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excited molecules. The efficiency of the primary process is highly dependent on the energization method such as pulse, DC+pulse, AC, DC+AC, and electron-beam. In the case of pulse corona discharge, several other parameters of full width at half maximum (FWHM), polarity of voltage, pulse rising time also have a great influence on the primary process. The secondary process is the subsequent chemical reactions involving the primary products of electrons, radicals, excited molecules, and ions. Some radical species such as O3 and HO2 are also generated through radical– neutrals recombination in the secondary process. The secondary process is usually completed within approximately 103 s, leaving the neutralization and the thermal reaction in De–NOx/SO2 processes out of consideration. In treating gaseous pollutants in ppmv (parts per million by volume) range, it is hard to expect that a direct decomposition of dilute pollutant through collisions with energetic electrons play an important role. The majority of the electron energy is transferred to the dominant gas molecules of nitrogen and oxygen through many inelastic collisions and then leads to the formation of radicals. The decomposition of gaseous pollutants starts to occur only after the formation of radicals is initiated. As a result, the total efficiency ZT of an NTP process will be the product of the efficiencies of the primary process (ZPrimary ) and the chemical reactions in the secondary process (ZSecondary ): ZT ¼ ZPrimary ZSecondary :


When it comes to industrial use of NTP process, the question as to what are the key parameters in the system design arises. However, there have been few parametric studies on this subject [15]. Theoretical approaches of the non-thermal plasma process using plasma physical/chemical modeling have been developed not only to obtain a detailed removal mechanism but also to evaluate how much the NTP process is effective [11,16]. In many previous works, the energy cost (EC; eV per removed molecule), the G-value (removed molecules per 100 eV input) and the energy yield (EY; g-removed per kWh input) have been used for the performance evaluation of the discharge plasma systems. The major problem one encounters when evaluating the system performance of NTP process using these parameters is that the values vary with the change of SIE even under a given reaction conditions as shown later. One of the first approaches to explain the experimental result using an empirical model was reported by Slater and Douglas-Hamilton, who investigated the decomposition of vinyl chloride in an electron-beam reactor [17]. Nickelsen et al. reported a more simple formula for the treatment of organic compounds in an aqueous solution using a low-energy electron beam reactor [18]. Rosocha et al. [19] and Hosokawa [20] reported simple models for the removal of VOCs and odors in the dielectric barrier discharge and pulsed corona discharge. Vitale et al. carried out further investigations for the removal of TCA and TCE in an e-beam plasma reactor based on Rosocha’s formula [21]. They also proposed that the rate constant should be corrected according to the initial concentration. Masuda et al. [22] and Yan et al. [23] reported empirical correlations between the NO removal and the input energy. In an earlier study by Tokunaga et al., a dose-related equation for NO removal was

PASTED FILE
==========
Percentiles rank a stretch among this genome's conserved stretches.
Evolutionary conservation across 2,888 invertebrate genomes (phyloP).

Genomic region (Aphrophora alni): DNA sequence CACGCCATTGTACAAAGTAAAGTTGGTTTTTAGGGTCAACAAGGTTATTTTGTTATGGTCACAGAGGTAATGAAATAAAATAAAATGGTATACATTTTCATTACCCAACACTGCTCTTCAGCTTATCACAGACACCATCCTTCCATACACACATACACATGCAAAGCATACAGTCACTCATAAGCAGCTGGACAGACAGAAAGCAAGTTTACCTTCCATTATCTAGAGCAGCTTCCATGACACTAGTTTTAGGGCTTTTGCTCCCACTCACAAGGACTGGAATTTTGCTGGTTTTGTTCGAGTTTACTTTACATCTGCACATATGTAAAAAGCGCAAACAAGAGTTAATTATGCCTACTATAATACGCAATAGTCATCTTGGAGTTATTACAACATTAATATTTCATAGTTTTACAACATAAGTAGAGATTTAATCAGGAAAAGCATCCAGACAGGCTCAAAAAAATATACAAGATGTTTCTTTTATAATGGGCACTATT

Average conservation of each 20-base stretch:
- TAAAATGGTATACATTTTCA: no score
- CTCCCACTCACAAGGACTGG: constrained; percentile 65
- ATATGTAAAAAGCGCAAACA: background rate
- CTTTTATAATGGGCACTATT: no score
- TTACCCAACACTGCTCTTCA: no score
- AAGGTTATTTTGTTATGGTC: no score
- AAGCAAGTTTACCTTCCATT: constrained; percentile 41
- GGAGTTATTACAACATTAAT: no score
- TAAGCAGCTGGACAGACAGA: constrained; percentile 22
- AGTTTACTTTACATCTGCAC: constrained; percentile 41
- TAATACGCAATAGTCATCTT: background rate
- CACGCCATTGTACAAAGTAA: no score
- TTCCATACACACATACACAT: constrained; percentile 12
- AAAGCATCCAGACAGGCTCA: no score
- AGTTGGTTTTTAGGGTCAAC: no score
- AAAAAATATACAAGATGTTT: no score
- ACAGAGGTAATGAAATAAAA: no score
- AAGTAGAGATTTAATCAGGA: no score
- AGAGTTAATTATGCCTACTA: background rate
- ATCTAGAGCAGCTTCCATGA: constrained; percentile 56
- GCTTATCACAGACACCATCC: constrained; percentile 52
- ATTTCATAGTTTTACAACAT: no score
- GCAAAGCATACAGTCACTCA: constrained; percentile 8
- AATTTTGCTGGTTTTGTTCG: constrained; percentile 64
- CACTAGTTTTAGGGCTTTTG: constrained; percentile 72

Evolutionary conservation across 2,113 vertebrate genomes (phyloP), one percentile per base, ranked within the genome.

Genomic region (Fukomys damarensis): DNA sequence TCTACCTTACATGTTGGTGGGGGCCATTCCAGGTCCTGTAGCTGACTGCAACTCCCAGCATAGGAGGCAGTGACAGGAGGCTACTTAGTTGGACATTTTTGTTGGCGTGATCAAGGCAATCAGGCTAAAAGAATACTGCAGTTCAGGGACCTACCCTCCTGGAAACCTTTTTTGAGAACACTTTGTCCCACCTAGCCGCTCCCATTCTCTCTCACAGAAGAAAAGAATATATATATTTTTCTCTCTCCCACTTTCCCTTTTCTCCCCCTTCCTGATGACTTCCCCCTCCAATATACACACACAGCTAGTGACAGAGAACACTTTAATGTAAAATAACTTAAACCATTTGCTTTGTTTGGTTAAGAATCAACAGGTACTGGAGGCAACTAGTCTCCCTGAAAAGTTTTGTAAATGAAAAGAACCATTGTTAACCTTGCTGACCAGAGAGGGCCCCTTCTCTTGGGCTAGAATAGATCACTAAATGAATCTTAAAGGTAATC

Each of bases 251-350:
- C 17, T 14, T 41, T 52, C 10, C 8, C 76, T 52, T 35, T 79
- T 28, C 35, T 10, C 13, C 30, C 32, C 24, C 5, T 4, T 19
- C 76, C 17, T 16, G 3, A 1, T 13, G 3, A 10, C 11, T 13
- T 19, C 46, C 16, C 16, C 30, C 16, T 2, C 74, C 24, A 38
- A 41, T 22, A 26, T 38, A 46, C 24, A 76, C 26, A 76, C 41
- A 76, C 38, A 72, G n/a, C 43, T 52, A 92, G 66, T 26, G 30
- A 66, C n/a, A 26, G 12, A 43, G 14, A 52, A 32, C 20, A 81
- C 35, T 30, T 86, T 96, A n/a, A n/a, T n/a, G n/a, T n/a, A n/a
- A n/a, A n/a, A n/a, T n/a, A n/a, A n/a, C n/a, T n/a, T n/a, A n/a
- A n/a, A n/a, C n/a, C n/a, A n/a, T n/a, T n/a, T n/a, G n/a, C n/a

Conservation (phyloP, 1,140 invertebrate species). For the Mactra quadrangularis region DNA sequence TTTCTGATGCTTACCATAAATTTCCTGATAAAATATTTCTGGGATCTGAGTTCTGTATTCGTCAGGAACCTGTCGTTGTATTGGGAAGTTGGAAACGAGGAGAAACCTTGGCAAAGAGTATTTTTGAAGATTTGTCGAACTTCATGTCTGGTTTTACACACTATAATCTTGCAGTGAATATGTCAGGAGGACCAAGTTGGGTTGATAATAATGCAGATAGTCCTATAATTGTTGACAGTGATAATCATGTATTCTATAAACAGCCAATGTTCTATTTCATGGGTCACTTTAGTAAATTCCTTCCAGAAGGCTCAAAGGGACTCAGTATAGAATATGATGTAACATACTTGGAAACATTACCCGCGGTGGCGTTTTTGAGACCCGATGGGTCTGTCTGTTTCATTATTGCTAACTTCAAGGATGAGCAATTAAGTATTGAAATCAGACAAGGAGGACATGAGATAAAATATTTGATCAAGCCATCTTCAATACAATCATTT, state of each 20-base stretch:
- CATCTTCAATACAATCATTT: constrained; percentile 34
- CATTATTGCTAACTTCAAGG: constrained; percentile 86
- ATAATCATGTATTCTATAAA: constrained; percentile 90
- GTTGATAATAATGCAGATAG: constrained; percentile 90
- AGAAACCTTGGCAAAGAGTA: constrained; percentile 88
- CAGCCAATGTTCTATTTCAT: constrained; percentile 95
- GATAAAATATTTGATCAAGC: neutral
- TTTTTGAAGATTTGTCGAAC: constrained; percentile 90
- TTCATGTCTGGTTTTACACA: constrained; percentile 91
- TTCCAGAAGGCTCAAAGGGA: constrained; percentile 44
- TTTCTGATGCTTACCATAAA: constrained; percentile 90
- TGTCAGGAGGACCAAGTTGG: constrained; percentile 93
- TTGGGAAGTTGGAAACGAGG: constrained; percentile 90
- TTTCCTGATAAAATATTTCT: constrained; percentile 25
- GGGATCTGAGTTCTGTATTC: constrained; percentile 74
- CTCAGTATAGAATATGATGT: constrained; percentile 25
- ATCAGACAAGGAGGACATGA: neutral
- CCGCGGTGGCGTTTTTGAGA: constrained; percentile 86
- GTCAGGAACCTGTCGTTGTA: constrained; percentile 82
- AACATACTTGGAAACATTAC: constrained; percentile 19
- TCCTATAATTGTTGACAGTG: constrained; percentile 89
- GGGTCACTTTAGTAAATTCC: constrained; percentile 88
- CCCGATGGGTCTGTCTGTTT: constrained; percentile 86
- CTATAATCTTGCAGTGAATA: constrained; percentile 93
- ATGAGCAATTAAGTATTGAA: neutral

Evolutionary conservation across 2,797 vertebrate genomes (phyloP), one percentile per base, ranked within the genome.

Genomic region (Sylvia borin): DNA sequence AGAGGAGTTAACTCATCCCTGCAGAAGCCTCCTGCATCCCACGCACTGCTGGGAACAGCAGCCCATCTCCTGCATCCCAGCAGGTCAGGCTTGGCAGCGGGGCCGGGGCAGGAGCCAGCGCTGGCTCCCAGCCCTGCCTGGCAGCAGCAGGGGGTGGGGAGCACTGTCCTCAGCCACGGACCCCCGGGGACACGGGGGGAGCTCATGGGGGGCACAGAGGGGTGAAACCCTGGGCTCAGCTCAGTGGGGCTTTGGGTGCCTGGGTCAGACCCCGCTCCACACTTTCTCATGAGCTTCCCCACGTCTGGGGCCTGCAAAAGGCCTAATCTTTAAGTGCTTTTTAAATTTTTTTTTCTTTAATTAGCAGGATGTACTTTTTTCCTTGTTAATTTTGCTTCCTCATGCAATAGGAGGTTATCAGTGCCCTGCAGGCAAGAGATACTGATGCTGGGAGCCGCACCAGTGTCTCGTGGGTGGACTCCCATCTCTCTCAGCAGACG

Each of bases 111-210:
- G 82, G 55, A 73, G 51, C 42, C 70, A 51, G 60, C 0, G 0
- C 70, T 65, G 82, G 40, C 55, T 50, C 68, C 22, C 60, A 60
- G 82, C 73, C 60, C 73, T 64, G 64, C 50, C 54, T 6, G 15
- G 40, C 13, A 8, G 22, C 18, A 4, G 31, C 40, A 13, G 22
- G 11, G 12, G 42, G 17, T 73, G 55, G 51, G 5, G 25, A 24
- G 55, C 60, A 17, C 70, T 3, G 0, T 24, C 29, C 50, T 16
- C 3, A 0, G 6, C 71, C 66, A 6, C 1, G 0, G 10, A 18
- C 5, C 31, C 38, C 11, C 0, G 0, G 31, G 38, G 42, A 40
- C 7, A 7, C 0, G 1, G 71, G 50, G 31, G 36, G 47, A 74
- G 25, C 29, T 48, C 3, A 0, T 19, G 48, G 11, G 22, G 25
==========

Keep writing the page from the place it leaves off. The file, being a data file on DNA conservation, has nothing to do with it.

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proposed [24]. However, these equations were used to describe the experimental results that were obtained under limited reaction conditions. These semi-empirical approaches treat the behavior of pollutants as a function of the specific input energy (SIE; kJ/Nm3, Wh/Nm3, kGy, and Mrad) dissipated in the plasma reactors. The main purpose of this work is to introduce a new parameter to evaluate the system performance of NTP process. We focused on the chemical reaction efficiency under positive pulse corona discharge and the effect of energization methods was not included in this study. The experimental results were evaluated based on the conventional parameters of energy cost, energy yield, and G-value. Problems related to these parameters will be presented. Under tested conditions, in this study the results could be well explained using a simple model. An attempt was made to use the energy constant kE as an evaluating parameter of NTP processes. The effects of various reaction conditions such as temperature, initial concentration, type of additive will also be presented.